Interactive Notebooks are not new, but in recent years they’ve become more and more popular. Interactive notebooks are used to allow students to express their creativity as they are learning throughout the year. They can be used for class notes, practice, and to show mastery of concepts, but the key part of interactive notebooks, and why they are so useful in the classroom, is the interactive part. It’s not just that they flip and flap (although that is fun). It’s that students can engage, connect with, and work with the content even after the activity is complete. When done correctly, an interactive notebook is an invaluable tool in the classroom that allows your students to review and practice concepts again and again in a fun and meaningful way.
Practical Reasons to Use Interactive Notebooks
1. Everything is glued in or attached to the notebook, so there are less loose papers, clutter, and everything is neat and organized. I know I many, many students benefit from having built in organization.
2. Because interactive notebooks are visually appealing and creative, it’s more engaging and fun for students.
3. As the teacher, interactive notebooks allow you see growth in your students throughout the year in a sort of timeline. As the year progresses, you can see your student’s mathematical thinking bloom and grown.
4. I’ve shared before about the struggle some parents have with new math and how it’s important to help them understand so they in turn can help their children. Interactive notebooks can be extremely helpful for parents to see and understand what their students are learning.
5. Interactive notebooks are engaging and fun, and if you send them home at the end of the year, they could be a great review for your students to use throughout the summer.
In order to get started with interactive notebooks, you really don’t need much. Each students will need a notebook. You will also need glue and scissors, and that’s it!
When students are setting up their notebook, I find it helpful to allow them to decorate their own cover so they feel a sense of ownership.
Have students leave the first few pages blank so they can create a table of contents (or you can paste in a table of contents as well like the picture above) and then, as they begin, they can number their pages and fill out the table of contents. This is something I recommending doing together before each entry.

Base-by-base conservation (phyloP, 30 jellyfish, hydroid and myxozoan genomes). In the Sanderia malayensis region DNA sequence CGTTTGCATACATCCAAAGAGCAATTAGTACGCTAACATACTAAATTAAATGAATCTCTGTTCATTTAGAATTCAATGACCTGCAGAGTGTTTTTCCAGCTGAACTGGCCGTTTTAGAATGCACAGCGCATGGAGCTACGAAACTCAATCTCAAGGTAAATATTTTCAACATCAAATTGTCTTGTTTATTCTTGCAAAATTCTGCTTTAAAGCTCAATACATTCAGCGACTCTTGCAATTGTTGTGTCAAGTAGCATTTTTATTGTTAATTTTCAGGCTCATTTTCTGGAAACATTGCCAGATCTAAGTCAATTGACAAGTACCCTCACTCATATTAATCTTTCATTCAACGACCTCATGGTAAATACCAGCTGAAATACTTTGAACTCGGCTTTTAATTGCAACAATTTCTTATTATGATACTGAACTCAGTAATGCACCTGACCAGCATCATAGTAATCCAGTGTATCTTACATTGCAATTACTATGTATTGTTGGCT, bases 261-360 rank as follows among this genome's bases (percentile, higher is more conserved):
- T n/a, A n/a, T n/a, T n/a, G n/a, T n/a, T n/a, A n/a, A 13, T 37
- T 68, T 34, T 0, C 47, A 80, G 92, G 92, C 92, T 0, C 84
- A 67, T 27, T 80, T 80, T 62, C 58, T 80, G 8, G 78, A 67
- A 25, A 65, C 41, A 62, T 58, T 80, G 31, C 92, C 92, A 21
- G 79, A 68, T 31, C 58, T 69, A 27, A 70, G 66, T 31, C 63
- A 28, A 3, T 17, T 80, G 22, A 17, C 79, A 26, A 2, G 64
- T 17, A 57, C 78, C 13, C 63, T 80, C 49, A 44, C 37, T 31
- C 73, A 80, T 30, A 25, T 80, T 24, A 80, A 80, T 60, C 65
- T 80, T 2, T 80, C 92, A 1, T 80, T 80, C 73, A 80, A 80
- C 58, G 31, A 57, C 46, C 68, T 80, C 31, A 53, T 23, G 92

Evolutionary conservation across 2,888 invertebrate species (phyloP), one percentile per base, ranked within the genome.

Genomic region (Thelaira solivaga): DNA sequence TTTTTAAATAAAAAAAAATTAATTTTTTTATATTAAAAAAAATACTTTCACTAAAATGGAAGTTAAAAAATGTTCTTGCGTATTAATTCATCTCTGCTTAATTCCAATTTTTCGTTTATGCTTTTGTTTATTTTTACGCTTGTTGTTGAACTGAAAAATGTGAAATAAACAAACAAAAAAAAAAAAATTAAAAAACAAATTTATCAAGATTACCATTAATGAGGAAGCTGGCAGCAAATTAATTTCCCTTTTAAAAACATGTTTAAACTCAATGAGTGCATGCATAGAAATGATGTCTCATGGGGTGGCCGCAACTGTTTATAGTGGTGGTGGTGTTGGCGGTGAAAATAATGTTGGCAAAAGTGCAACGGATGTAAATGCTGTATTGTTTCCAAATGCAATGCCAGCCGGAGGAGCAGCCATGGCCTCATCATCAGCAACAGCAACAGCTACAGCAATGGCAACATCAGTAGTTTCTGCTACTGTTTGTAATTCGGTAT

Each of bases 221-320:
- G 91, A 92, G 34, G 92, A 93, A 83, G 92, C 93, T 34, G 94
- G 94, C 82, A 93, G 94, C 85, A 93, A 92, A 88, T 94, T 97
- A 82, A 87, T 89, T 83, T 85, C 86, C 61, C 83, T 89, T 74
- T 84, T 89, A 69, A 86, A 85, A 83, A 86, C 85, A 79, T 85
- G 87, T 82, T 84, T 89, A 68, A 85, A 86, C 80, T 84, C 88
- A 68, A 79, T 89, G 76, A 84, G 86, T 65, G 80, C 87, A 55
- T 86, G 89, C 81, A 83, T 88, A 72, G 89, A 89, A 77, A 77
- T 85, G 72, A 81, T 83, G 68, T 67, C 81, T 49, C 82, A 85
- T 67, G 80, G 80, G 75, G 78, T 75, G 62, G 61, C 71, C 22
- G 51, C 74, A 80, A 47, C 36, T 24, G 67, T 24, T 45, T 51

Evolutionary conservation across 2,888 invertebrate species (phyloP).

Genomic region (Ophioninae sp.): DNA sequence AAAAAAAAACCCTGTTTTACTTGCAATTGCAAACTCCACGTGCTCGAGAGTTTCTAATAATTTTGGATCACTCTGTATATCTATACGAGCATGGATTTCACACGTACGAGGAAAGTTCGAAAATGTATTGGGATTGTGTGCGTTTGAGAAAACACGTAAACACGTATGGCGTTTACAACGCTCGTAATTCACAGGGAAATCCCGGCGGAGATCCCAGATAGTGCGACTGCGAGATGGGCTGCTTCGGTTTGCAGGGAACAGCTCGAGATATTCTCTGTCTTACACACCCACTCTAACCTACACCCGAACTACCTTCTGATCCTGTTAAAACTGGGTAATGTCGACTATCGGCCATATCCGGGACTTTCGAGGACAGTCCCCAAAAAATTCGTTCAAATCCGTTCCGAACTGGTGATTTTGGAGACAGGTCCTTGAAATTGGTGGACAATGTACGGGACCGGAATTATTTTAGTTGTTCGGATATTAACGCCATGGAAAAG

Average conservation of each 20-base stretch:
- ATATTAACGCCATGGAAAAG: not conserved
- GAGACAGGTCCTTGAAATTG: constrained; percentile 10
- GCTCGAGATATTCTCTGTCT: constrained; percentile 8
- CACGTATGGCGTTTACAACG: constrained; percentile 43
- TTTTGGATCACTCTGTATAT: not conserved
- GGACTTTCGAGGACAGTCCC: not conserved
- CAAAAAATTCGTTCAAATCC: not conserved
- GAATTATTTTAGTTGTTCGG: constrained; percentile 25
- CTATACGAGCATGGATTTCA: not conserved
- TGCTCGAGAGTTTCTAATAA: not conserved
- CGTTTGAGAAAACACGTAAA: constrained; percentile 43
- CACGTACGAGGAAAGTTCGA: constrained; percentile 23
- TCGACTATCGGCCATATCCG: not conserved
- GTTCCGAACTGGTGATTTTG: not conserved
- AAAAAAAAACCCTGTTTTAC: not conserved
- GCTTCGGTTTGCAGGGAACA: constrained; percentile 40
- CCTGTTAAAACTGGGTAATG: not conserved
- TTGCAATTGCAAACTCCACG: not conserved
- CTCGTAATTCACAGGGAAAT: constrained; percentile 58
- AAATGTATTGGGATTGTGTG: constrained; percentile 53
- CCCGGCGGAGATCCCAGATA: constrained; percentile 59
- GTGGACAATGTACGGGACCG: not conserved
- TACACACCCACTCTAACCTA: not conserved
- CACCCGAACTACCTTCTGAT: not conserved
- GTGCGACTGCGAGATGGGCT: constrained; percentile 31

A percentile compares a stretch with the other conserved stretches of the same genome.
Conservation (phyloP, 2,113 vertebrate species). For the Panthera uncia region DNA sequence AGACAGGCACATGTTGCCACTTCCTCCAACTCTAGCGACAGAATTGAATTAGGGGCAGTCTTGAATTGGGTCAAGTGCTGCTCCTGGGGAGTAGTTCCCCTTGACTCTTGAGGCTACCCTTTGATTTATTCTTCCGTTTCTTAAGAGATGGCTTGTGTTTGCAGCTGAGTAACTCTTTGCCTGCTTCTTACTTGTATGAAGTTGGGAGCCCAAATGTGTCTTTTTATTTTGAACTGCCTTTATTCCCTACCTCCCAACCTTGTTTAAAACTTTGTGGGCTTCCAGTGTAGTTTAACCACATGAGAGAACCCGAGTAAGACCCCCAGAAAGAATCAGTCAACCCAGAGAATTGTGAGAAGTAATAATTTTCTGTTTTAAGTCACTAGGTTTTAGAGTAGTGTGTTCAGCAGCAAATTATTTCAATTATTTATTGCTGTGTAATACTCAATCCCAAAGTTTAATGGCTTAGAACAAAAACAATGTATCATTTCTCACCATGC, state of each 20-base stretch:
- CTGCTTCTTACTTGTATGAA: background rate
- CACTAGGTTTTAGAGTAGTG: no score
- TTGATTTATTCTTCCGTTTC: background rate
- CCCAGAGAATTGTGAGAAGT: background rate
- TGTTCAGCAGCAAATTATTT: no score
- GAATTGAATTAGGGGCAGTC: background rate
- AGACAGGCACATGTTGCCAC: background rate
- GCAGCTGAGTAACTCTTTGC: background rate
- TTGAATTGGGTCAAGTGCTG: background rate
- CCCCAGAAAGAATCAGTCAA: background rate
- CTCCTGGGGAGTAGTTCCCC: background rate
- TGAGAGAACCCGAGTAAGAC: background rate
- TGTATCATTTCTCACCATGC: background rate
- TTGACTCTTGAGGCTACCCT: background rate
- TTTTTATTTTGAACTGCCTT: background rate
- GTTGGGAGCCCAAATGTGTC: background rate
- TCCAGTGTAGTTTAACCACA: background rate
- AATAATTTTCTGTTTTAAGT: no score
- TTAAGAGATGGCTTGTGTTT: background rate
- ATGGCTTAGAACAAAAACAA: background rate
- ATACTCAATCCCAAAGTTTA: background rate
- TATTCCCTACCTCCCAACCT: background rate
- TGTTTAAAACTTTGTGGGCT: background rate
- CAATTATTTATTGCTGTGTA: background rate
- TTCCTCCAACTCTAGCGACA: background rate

You can also create a very simple book mark with tape and string so students can always easily find their spots. This isn’t necessary, but it is helpful.
I also like to tape or staple in a baggie in the back cover for pieces if we have to stop in the middle of working.
As far as what to put into an interactive notebook, there are lots of options: (first grade resource & second grade resources) or you can make your own. The key is to make sure the tasks will allow students go back and interactive with the material later on.
A nice little trick is that you can print posters small for students to include in their interactive notebooks to reference later (check out Erintegration’s post here).
I’m a big fan of having students solve problems and sort into pockets because they are fantastic practice and then make great early finisher activities later on. When using pockets, you’ll need to teach your students not to turn their notebook upside down- that will keep them from playing a very long game of 52 card pick up.
However you choose to implement interactive math notebooks in your classroom, they will be a huge time saving, organization tool that you and your students will love.